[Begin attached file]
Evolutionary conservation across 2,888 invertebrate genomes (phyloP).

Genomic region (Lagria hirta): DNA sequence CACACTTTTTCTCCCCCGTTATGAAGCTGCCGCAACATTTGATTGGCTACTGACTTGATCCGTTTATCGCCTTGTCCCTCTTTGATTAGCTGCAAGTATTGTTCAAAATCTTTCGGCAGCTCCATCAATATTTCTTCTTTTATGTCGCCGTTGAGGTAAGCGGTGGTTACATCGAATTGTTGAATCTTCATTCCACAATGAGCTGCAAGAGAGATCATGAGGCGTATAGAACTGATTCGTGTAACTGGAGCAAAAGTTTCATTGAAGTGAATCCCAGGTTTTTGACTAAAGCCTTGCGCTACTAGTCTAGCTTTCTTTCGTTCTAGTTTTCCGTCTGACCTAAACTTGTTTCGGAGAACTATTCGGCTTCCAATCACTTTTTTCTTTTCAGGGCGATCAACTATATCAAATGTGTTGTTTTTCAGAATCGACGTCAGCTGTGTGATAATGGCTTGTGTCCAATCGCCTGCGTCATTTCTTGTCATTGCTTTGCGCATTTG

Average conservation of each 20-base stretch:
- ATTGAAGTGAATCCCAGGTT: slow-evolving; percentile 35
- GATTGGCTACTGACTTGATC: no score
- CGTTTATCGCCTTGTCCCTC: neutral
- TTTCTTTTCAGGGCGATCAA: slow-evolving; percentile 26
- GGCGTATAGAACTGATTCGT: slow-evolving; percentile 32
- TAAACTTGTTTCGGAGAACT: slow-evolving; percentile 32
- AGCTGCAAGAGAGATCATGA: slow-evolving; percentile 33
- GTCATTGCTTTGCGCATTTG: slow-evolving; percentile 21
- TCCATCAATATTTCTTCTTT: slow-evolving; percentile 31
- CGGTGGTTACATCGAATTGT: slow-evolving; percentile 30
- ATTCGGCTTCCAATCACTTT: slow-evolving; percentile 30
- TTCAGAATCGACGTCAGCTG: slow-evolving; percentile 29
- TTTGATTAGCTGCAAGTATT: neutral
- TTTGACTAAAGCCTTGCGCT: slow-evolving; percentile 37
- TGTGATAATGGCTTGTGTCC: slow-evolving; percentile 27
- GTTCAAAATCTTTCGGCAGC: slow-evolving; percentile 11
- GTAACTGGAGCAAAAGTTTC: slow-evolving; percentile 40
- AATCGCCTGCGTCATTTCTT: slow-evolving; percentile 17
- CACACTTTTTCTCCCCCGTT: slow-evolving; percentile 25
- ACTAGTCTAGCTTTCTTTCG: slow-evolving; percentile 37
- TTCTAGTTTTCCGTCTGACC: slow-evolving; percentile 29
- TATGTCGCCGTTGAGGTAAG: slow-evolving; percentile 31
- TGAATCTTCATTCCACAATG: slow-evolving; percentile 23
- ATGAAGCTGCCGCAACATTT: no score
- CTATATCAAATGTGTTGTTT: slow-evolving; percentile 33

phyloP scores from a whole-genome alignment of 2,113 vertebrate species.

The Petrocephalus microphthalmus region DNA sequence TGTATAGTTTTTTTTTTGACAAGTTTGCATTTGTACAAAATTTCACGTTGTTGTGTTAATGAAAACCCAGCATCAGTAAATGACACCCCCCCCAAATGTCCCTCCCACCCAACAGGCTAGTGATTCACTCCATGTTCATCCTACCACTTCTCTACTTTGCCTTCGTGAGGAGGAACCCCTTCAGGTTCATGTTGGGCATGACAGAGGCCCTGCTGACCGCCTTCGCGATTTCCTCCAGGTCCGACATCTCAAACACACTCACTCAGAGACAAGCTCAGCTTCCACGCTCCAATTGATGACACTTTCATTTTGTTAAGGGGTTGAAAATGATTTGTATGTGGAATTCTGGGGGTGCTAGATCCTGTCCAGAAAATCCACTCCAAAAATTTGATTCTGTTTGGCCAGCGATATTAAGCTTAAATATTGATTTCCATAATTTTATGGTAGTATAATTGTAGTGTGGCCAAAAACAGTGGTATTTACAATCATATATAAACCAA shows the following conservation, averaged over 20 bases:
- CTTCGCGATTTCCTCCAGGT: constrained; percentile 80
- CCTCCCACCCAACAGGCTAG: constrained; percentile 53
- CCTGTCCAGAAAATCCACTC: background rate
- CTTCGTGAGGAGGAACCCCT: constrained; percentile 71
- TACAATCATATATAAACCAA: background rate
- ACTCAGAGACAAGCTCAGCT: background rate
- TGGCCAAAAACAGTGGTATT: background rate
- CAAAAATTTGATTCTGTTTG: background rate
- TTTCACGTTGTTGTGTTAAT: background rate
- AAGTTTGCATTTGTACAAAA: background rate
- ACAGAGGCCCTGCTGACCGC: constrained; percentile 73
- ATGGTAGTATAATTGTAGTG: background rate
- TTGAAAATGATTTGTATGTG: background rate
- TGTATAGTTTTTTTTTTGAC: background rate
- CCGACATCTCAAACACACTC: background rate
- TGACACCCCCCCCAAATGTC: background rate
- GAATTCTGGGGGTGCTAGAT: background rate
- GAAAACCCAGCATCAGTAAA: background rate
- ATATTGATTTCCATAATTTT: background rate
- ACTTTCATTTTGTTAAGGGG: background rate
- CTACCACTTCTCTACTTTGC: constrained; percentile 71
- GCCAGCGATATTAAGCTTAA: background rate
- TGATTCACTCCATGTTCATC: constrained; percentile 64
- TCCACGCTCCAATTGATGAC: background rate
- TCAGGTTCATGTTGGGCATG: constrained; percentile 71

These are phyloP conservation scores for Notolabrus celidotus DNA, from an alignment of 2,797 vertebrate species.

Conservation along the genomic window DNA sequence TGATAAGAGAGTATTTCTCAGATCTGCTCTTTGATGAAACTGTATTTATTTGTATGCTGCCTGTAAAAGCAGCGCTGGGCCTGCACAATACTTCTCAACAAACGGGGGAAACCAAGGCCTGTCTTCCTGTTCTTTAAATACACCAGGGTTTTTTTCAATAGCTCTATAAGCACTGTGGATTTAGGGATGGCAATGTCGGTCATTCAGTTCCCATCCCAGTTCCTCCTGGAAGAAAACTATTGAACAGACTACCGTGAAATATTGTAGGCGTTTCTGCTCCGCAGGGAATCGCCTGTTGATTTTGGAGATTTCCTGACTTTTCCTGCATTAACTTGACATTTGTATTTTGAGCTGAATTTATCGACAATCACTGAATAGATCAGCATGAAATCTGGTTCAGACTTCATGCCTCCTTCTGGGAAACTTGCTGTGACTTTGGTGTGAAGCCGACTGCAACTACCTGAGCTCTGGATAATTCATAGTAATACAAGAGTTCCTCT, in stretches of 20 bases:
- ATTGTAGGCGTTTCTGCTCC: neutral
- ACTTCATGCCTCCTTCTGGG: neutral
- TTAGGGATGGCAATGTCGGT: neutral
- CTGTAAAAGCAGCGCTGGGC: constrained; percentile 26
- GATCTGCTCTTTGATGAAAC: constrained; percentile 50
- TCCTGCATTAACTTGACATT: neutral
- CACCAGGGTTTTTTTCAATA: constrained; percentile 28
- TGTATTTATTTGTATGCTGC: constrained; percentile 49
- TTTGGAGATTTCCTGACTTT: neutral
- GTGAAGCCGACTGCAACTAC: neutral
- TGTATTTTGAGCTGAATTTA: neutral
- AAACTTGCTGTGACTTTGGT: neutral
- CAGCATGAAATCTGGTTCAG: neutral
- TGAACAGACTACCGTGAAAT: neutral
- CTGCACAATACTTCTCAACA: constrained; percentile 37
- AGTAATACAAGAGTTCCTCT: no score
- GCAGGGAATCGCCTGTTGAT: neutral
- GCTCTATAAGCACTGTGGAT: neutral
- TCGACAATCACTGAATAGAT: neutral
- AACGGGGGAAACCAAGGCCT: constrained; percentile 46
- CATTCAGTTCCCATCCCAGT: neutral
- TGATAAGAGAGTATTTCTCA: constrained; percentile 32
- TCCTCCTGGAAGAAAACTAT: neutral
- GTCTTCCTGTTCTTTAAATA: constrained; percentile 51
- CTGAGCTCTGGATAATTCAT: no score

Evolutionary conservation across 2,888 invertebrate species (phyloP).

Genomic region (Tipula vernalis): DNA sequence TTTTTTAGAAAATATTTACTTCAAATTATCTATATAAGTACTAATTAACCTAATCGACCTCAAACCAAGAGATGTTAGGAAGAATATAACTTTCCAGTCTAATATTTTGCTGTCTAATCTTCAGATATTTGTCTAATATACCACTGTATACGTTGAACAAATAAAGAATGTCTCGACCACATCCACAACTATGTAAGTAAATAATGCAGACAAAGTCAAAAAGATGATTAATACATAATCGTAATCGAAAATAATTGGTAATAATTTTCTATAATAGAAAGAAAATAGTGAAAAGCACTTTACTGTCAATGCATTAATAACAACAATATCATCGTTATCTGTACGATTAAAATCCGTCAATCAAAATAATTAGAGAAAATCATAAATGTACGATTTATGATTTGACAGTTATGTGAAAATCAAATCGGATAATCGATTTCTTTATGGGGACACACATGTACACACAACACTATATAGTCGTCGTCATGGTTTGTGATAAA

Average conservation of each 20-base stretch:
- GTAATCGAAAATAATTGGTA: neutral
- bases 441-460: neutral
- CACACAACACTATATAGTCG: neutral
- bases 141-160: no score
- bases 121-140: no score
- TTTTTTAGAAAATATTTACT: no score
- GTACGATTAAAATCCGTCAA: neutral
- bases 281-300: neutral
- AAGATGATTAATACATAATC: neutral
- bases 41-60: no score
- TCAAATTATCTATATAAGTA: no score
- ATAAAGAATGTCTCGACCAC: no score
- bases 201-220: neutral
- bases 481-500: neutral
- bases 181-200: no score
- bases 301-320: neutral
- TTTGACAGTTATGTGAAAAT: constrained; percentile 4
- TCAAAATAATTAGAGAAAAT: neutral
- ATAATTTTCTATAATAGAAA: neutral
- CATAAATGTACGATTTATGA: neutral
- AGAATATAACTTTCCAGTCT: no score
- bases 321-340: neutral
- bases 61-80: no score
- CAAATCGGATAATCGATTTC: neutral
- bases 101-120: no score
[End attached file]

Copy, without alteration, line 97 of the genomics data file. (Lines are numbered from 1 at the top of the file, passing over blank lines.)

- ATAAAGAATGTCTCGACCAC: no score